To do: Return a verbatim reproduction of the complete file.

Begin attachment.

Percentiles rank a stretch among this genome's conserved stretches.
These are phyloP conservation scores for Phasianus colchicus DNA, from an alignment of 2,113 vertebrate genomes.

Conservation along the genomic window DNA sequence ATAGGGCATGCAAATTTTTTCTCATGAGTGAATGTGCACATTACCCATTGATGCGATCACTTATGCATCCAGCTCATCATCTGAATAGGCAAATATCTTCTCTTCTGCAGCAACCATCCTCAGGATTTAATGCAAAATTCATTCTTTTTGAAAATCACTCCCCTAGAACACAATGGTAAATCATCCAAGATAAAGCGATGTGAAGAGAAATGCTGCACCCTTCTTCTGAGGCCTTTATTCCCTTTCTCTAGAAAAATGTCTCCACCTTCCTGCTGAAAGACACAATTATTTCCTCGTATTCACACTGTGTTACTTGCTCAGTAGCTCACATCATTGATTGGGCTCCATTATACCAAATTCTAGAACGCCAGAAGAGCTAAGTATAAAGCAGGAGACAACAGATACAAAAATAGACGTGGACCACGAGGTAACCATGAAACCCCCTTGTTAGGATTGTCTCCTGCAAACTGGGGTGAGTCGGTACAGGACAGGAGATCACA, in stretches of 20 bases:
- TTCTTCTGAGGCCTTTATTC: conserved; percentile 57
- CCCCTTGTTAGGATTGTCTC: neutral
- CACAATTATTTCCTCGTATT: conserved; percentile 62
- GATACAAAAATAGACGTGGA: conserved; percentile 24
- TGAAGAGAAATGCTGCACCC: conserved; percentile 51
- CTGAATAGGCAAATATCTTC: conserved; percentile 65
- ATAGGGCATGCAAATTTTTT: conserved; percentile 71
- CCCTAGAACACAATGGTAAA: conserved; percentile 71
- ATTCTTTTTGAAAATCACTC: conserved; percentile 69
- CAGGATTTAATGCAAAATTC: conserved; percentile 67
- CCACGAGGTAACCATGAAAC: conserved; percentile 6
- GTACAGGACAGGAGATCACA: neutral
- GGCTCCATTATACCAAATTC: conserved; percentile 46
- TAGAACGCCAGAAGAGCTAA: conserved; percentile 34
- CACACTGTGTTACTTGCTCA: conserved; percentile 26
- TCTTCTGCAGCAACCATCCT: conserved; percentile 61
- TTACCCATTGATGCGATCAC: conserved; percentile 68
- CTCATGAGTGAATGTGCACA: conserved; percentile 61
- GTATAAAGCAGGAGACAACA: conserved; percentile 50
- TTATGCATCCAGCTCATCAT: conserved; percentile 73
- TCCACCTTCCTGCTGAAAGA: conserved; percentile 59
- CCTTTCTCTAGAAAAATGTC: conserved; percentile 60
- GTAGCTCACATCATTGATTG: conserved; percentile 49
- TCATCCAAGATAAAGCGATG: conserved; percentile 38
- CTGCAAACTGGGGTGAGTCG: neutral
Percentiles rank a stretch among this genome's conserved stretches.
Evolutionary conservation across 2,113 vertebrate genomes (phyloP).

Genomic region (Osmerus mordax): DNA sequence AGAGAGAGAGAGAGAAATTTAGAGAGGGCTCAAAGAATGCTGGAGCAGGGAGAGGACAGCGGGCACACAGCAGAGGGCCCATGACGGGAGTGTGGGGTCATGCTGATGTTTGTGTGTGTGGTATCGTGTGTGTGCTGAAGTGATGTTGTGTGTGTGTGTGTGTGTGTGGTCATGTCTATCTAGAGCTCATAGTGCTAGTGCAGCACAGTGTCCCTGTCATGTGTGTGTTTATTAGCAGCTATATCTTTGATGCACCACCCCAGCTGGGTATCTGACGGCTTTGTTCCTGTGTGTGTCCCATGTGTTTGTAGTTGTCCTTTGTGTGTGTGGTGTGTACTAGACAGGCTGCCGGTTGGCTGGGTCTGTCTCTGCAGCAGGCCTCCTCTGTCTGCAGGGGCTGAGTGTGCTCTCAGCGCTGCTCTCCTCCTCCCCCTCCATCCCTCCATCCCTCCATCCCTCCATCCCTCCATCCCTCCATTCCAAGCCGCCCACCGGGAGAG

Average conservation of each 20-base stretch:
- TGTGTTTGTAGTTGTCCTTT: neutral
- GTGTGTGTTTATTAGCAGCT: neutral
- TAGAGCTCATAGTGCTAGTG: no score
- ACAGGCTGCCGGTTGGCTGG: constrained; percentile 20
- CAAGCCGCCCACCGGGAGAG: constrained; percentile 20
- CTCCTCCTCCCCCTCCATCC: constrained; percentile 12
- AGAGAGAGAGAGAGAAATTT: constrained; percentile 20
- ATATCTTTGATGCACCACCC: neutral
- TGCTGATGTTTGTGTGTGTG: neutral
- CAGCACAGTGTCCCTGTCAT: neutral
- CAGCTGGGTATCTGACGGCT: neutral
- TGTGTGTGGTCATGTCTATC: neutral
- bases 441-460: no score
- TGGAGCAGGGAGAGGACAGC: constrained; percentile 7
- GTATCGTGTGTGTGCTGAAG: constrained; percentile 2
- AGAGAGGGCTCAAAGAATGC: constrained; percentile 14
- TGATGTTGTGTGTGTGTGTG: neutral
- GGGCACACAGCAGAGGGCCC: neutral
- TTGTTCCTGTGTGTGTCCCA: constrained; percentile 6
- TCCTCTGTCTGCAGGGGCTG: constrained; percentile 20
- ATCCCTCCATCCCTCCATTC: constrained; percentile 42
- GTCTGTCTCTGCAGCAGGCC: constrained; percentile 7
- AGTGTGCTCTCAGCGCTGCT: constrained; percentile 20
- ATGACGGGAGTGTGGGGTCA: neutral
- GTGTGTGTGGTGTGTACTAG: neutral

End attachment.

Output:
Percentiles rank a stretch among this genome's conserved stretches.
These are phyloP conservation scores for Phasianus colchicus DNA, from an alignment of 2,113 vertebrate genomes.

Conservation along the genomic window DNA sequence ATAGGGCATGCAAATTTTTTCTCATGAGTGAATGTGCACATTACCCATTGATGCGATCACTTATGCATCCAGCTCATCATCTGAATAGGCAAATATCTTCTCTTCTGCAGCAACCATCCTCAGGATTTAATGCAAAATTCATTCTTTTTGAAAATCACTCCCCTAGAACACAATGGTAAATCATCCAAGATAAAGCGATGTGAAGAGAAATGCTGCACCCTTCTTCTGAGGCCTTTATTCCCTTTCTCTAGAAAAATGTCTCCACCTTCCTGCTGAAAGACACAATTATTTCCTCGTATTCACACTGTGTTACTTGCTCAGTAGCTCACATCATTGATTGGGCTCCATTATACCAAATTCTAGAACGCCAGAAGAGCTAAGTATAAAGCAGGAGACAACAGATACAAAAATAGACGTGGACCACGAGGTAACCATGAAACCCCCTTGTTAGGATTGTCTCCTGCAAACTGGGGTGAGTCGGTACAGGACAGGAGATCACA, in stretches of 20 bases:
- TTCTTCTGAGGCCTTTATTC: conserved; percentile 57
- CCCCTTGTTAGGATTGTCTC: neutral
- CACAATTATTTCCTCGTATT: conserved; percentile 62
- GATACAAAAATAGACGTGGA: conserved; percentile 24
- TGAAGAGAAATGCTGCACCC: conserved; percentile 51
- CTGAATAGGCAAATATCTTC: conserved; percentile 65
- ATAGGGCATGCAAATTTTTT: conserved; percentile 71
- CCCTAGAACACAATGGTAAA: conserved; percentile 71
- ATTCTTTTTGAAAATCACTC: conserved; percentile 69
- CAGGATTTAATGCAAAATTC: conserved; percentile 67
- CCACGAGGTAACCATGAAAC: conserved; percentile 6
- GTACAGGACAGGAGATCACA: neutral
- GGCTCCATTATACCAAATTC: conserved; percentile 46
- TAGAACGCCAGAAGAGCTAA: conserved; percentile 34
- CACACTGTGTTACTTGCTCA: conserved; percentile 26
- TCTTCTGCAGCAACCATCCT: conserved; percentile 61
- TTACCCATTGATGCGATCAC: conserved; percentile 68
- CTCATGAGTGAATGTGCACA: conserved; percentile 61
- GTATAAAGCAGGAGACAACA: conserved; percentile 50
- TTATGCATCCAGCTCATCAT: conserved; percentile 73
- TCCACCTTCCTGCTGAAAGA: conserved; percentile 59
- CCTTTCTCTAGAAAAATGTC: conserved; percentile 60
- GTAGCTCACATCATTGATTG: conserved; percentile 49
- TCATCCAAGATAAAGCGATG: conserved; percentile 38
- CTGCAAACTGGGGTGAGTCG: neutral
Percentiles rank a stretch among this genome's conserved stretches.
Evolutionary conservation across 2,113 vertebrate genomes (phyloP).

Genomic region (Osmerus mordax): DNA sequence AGAGAGAGAGAGAGAAATTTAGAGAGGGCTCAAAGAATGCTGGAGCAGGGAGAGGACAGCGGGCACACAGCAGAGGGCCCATGACGGGAGTGTGGGGTCATGCTGATGTTTGTGTGTGTGGTATCGTGTGTGTGCTGAAGTGATGTTGTGTGTGTGTGTGTGTGTGTGGTCATGTCTATCTAGAGCTCATAGTGCTAGTGCAGCACAGTGTCCCTGTCATGTGTGTGTTTATTAGCAGCTATATCTTTGATGCACCACCCCAGCTGGGTATCTGACGGCTTTGTTCCTGTGTGTGTCCCATGTGTTTGTAGTTGTCCTTTGTGTGTGTGGTGTGTACTAGACAGGCTGCCGGTTGGCTGGGTCTGTCTCTGCAGCAGGCCTCCTCTGTCTGCAGGGGCTGAGTGTGCTCTCAGCGCTGCTCTCCTCCTCCCCCTCCATCCCTCCATCCCTCCATCCCTCCATCCCTCCATCCCTCCATTCCAAGCCGCCCACCGGGAGAG

Average conservation of each 20-base stretch:
- TGTGTTTGTAGTTGTCCTTT: neutral
- GTGTGTGTTTATTAGCAGCT: neutral
- TAGAGCTCATAGTGCTAGTG: no score
- ACAGGCTGCCGGTTGGCTGG: constrained; percentile 20
- CAAGCCGCCCACCGGGAGAG: constrained; percentile 20
- CTCCTCCTCCCCCTCCATCC: constrained; percentile 12
- AGAGAGAGAGAGAGAAATTT: constrained; percentile 20
- ATATCTTTGATGCACCACCC: neutral
- TGCTGATGTTTGTGTGTGTG: neutral
- CAGCACAGTGTCCCTGTCAT: neutral
- CAGCTGGGTATCTGACGGCT: neutral
- TGTGTGTGGTCATGTCTATC: neutral
- bases 441-460: no score
- TGGAGCAGGGAGAGGACAGC: constrained; percentile 7
- GTATCGTGTGTGTGCTGAAG: constrained; percentile 2
- AGAGAGGGCTCAAAGAATGC: constrained; percentile 14
- TGATGTTGTGTGTGTGTGTG: neutral
- GGGCACACAGCAGAGGGCCC: neutral
- TTGTTCCTGTGTGTGTCCCA: constrained; percentile 6
- TCCTCTGTCTGCAGGGGCTG: constrained; percentile 20
- ATCCCTCCATCCCTCCATTC: constrained; percentile 42
- GTCTGTCTCTGCAGCAGGCC: constrained; percentile 7
- AGTGTGCTCTCAGCGCTGCT: constrained; percentile 20
- ATGACGGGAGTGTGGGGTCA: neutral
- GTGTGTGTGGTGTGTACTAG: neutral